Until that system is changed and an opportunity offered for a final, swift, and economical adjudication of patent rights, American inventors may well hesitate before openly disclosing their inventions to the public, and may seriously consider the advisability of retaining them as "trade secrets."
THE title of this chapter might imply that there is an unsocial side to Edison. In a sense this is true, for no one is more impatient or intolerant of interruption when deeply engaged in some line of experiment. Then the caller, no matter how important or what his mission, is likely to realize his utter insignificance and be sent away without accomplishing his object. But, generally speaking, Edison is easy tolerance itself, with a peculiar weakness toward those who have the least right to make any demands on his time. Man is a social animal, and that describes Edison; but it does not describe accurately the inventor asking to be let alone.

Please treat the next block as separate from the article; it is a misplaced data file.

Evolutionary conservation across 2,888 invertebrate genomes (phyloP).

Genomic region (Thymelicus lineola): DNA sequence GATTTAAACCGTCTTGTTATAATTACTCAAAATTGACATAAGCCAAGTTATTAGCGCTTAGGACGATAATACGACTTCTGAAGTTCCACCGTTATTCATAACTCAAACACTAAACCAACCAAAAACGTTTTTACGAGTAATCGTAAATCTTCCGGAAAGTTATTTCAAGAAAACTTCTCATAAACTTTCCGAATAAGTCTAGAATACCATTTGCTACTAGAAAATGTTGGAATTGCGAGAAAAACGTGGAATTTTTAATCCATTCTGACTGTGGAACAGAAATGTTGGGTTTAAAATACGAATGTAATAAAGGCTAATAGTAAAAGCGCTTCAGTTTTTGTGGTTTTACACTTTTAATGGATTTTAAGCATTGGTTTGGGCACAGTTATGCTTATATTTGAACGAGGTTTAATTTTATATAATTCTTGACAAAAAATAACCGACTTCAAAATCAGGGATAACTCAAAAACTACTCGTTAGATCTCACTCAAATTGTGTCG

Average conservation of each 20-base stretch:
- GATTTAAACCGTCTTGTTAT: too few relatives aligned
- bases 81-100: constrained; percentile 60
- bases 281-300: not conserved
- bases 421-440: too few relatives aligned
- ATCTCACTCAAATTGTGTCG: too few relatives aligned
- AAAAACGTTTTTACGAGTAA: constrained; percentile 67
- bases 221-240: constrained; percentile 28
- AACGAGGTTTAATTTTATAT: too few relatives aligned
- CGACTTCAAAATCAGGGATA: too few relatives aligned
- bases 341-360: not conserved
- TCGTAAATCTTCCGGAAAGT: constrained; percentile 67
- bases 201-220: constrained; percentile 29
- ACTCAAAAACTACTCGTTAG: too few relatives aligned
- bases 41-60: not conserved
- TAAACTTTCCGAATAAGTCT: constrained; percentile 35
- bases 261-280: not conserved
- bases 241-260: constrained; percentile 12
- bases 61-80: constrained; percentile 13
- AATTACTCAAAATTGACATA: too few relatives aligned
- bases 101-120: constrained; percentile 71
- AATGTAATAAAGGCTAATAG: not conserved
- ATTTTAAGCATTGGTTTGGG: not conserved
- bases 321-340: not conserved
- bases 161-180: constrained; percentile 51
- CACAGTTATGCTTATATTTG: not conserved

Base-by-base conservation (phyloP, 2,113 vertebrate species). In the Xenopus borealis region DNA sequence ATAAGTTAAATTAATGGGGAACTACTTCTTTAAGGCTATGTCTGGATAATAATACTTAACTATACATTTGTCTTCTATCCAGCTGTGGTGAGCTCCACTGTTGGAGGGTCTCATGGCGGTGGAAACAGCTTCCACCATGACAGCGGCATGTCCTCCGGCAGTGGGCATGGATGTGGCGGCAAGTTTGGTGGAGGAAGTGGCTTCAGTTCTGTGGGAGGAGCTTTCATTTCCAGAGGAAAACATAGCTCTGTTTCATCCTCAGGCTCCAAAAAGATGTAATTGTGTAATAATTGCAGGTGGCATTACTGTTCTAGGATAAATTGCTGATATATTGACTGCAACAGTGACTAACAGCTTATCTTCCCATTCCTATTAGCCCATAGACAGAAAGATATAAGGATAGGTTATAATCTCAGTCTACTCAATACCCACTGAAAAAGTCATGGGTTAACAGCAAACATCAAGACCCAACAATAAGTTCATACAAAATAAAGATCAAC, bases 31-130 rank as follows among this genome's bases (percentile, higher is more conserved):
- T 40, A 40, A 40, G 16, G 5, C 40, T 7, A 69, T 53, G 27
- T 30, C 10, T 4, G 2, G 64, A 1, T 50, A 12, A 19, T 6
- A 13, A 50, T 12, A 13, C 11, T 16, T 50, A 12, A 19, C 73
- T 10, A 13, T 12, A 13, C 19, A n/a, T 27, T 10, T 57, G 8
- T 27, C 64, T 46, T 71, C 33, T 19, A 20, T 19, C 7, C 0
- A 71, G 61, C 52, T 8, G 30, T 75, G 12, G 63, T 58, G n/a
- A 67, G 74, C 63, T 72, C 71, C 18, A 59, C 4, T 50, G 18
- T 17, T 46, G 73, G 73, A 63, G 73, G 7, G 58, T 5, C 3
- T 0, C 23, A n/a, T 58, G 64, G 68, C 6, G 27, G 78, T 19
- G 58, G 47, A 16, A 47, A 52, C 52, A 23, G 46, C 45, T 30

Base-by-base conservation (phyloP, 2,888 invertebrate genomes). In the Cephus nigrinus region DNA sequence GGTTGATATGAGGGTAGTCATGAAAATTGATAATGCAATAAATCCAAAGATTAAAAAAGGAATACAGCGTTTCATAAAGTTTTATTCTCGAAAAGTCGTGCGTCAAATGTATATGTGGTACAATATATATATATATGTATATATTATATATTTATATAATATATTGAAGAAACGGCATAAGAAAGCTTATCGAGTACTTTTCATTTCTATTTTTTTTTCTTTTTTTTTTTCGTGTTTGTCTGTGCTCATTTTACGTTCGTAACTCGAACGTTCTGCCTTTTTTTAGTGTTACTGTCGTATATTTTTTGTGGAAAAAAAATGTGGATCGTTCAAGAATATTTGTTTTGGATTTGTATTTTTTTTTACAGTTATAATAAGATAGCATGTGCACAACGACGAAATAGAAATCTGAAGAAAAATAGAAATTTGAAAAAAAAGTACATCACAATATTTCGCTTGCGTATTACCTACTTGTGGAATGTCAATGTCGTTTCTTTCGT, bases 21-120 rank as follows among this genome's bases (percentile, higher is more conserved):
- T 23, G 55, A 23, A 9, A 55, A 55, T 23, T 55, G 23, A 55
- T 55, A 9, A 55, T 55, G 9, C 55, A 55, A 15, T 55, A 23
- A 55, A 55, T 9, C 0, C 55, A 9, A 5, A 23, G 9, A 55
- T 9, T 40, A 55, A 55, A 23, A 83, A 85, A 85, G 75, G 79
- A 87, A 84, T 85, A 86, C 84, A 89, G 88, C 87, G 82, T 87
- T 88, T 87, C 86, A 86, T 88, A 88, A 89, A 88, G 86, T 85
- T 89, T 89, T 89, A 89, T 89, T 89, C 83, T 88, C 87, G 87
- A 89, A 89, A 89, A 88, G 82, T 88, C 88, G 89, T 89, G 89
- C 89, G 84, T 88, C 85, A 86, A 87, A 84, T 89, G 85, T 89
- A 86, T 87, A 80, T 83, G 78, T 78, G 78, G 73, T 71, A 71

Edison never sought Society; but "Society" has never ceased to seek him, and to-day, as ever, the pressure upon him to give up his work and receive honors, meet distinguished people, or attend public functions, is intense. Only two or three years ago, a flattering invitation came from one of the great English universities to receive a degree, but at that moment he was deep in experiments on his new storage battery, and nothing could budge him. He would not drop the work, and while highly appreciative of the proposed honor, let it go by rather than quit for a week or two the stern drudgery of probing for the fact and the truth. Whether one approves or not, it is at least admirable stoicism, of which the world has too little. A similar instance is that of a visit paid to the laboratory by some one bringing a gold medal from a foreign society. It was a very hot day in summer, the visitor was in full social regalia of silk hat and frock-coat, and insisted that he could deliver the medal only into Edison's hands. At that moment Edison, stripped pretty nearly down to the buff, was at the very crisis of an important experiment, and refused absolutely to be interrupted. He had neither sought nor expected the medal; and if the delegate didn't care to leave it he could take it away. At last Edison was overpersuaded, and, all dirty and perspiring as he was, received the medal rather than cause the visitor to come again. On one occasion, receiving a medal in New York, Edison forgot it on the ferry-boat and left it behind him. A few years ago, when Edison had received the Albert medal of the Royal Society of Arts, one of the present authors called at the laboratory to see it. Nobody knew where it was; hours passed before it could be found; and when at last the accompanying letter was produced, it had an office date stamp right over the signature of the royal president. A visitor to the laboratory with one of these medallic awards asked Edison if he had any others. "Oh yes," he said, "I have a couple of quarts more up at the house!" All this sounds like lack of appreciation, but it is anything else than that. While in Paris, in 1889, he wore the decoration of the Legion of Honor whenever occasion required, but at all other times turned the badge under his lapel "because he hated to have fellow-Americans think he was showing off." And any one who knows Edison will bear testimony to his utter absence of ostentation. It may be added that, in addition to the two quarts of medals up at the house, there will be found at Glenmont many other signal tokens of esteem and good-will--a beautiful cigar-case from the late Tsar of Russia, bronzes from the Government of Japan, steel trophies from Krupp, and a host of other mementos, to one of which he thus refers: "When the experiments with the light were going on at Menlo Park, Sarah Bernhardt came to America. One evening, Robert L. Cutting, of New York, brought her out to see the light. She was a terrific `rubberneck.' She jumped all over the machinery, and I had one man especially to guard her dress. She wanted to know everything. She would speak in French, and Cutting would translate into English. She stayed there about an hour and a half. Bernhardt gave me two pictures, painted by herself, which she sent me from Paris."